We also found that ethical discussions with supervisors did not happen consistently. Encouraging these discussions will highlight the importance of ethical decision making and support organisational learning and continuous improvement.
The force would benefit from this because it has a strong commitment to learning through experience, rather than blaming staff for mistakes. This reflects Gwent Police’s open and transparent culture.
During the last inspection, we considered how much the force was developing and maintaining an ethical culture through effective initial vetting. We found that the force was not complying with all aspects of the national vetting standards.
We noted that the force has not achieved our 2016 recommendation that, within two years, all members of its workforce should have received the lowest level of vetting clearance for their roles.
The force vets new recruits to the correct standards. However, it doesn’t routinely ensure that people who move to different posts hold the right level of vetting clearance for their roles.
During our fieldwork, we found that 90 percent of the workforce hold the correct level of vetting for their designated posts. The force has taken steps to stop members of the workforce from moving to higher-risk posts until they are re-vetted. But there are times when people are required to do roles at short notice without having the right level of vetting clearance. Then, the force needs to use an effective risk management process authorised at a senior level that includes a clear reason for the decision.
Gwent Police doesn’t routinely monitor vetting decisions to evaluate how they may affect recruiting diverse groups. This means the force is missing opportunities to identify potential disparities in its decisions relating to people from under-represented groups, such as people with BAME backgrounds. The force told us it has plans to address this.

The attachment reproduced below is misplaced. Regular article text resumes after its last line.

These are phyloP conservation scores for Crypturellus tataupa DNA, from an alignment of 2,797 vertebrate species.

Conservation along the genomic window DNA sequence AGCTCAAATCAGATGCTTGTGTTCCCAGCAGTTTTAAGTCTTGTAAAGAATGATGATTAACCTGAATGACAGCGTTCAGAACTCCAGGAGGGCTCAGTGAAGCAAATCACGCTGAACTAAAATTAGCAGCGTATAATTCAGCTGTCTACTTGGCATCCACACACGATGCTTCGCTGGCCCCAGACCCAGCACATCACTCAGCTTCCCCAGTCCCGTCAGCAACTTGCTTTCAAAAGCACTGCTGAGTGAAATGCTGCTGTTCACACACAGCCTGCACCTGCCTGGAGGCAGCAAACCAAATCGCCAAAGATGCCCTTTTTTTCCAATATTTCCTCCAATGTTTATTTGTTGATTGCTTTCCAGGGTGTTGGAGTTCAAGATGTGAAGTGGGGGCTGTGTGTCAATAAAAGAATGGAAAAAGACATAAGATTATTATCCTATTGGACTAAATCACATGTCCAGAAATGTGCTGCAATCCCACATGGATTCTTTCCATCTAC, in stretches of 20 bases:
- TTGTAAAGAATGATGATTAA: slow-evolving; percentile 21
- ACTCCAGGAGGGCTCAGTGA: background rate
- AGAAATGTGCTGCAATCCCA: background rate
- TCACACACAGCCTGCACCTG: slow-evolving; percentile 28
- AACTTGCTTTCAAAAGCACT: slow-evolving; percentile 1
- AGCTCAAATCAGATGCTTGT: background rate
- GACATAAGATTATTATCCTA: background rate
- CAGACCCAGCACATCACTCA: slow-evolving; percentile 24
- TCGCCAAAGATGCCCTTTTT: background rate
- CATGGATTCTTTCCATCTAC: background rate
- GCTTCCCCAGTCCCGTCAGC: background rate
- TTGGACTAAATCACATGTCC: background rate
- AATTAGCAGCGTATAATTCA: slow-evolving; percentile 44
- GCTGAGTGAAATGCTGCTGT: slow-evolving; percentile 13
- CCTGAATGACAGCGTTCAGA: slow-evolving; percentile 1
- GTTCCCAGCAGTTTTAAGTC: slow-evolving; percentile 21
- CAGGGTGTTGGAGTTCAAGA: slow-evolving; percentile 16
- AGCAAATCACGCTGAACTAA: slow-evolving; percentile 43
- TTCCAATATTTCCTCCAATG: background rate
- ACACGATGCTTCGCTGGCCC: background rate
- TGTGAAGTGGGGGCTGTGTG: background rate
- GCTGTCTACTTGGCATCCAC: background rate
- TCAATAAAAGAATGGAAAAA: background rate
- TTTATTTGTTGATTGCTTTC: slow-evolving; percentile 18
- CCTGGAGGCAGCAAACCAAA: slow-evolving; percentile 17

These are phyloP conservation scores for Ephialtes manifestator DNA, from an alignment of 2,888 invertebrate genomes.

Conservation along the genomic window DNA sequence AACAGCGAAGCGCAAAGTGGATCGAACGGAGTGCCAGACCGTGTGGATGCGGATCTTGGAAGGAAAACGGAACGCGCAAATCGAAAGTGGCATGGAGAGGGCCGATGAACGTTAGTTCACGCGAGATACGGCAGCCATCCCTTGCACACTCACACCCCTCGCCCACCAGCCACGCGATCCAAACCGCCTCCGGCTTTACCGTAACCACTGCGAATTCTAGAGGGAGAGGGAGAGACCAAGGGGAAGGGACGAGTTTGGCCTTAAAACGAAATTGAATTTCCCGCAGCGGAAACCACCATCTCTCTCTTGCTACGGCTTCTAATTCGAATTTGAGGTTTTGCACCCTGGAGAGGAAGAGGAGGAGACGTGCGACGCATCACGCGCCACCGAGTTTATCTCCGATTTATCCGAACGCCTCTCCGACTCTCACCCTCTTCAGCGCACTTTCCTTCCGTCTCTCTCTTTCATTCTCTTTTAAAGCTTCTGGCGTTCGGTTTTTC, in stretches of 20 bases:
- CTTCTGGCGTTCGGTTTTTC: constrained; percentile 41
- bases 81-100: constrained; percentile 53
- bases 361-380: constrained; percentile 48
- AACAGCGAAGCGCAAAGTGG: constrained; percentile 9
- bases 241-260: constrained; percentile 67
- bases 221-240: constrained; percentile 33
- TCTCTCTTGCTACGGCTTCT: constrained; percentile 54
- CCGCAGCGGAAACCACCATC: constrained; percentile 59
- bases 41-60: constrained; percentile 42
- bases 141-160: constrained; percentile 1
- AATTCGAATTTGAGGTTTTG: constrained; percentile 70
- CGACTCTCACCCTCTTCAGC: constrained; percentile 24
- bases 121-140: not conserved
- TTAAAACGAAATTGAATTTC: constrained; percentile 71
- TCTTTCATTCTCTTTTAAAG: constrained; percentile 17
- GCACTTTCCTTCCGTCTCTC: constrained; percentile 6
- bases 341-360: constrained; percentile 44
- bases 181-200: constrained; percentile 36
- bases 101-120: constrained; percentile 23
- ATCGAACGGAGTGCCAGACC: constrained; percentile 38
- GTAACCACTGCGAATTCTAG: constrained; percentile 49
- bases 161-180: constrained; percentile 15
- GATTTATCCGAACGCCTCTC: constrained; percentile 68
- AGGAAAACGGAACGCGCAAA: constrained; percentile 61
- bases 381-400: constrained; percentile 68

The force complies with its obligations to provide details to the College of Policing for the barred and advisory lists. This prevents people who have left the service under investigation, or who have been dismissed, from re-joining or working in law enforcement.
Gwent Police uses effective channels for clarifying and reinforcing acceptable and unacceptable behaviour. Also, for learning lessons from the causes and results of local and national misconduct cases.
The force produces a newsletter called the Professional Standards Department Times. It includes case studies and best practice from the Independent Office for Police Conduct (IOPC) and its own investigations.
The professional standards department gives 60-second video briefings about risks to integrity. This includes reporting requirements relating to business interests and notifiable associations, and the harm caused to vulnerable people by staff who abuse their position.
During our inspection, we tested how far the workforce appreciated these risks. We found that officers and staff clearly understood the consequences of not following the expected standards of behaviour. This shows the force’s approach is effective.
Gwent Police takes steps to identify and manage internal corruption risks. However, its ability to identify and respond to these risks is restricted. That is because it can’t monitor all its ICT systems and the capacity of its counter corruption unit (CCU) is limited.
The force has completed its counter-corruption strategic threat assessment and control strategy. But the strategy doesn’t meet the force’s needs because it leaves out information about areas of the force where corruption threats are higher.
The force would benefit from more analysis of local cases, to allow greater comparison between local and national corruption threats. Its control strategy needs to specify measures the force is taking to respond to corruption threats and who is responsible for them. More effective governance will allow the force to evaluate its progress better.
The force draws together different sources of information to assess corruption risks. It responds to them using different tactics and techniques.
For example, it does ethical interviews with officers and staff and it makes referrals to debt management agencies based on its assessment of a person’s vulnerability.
The force has used information from different sources to prepare a risk matrix to identify employees most at risk of corruption. This is a new process.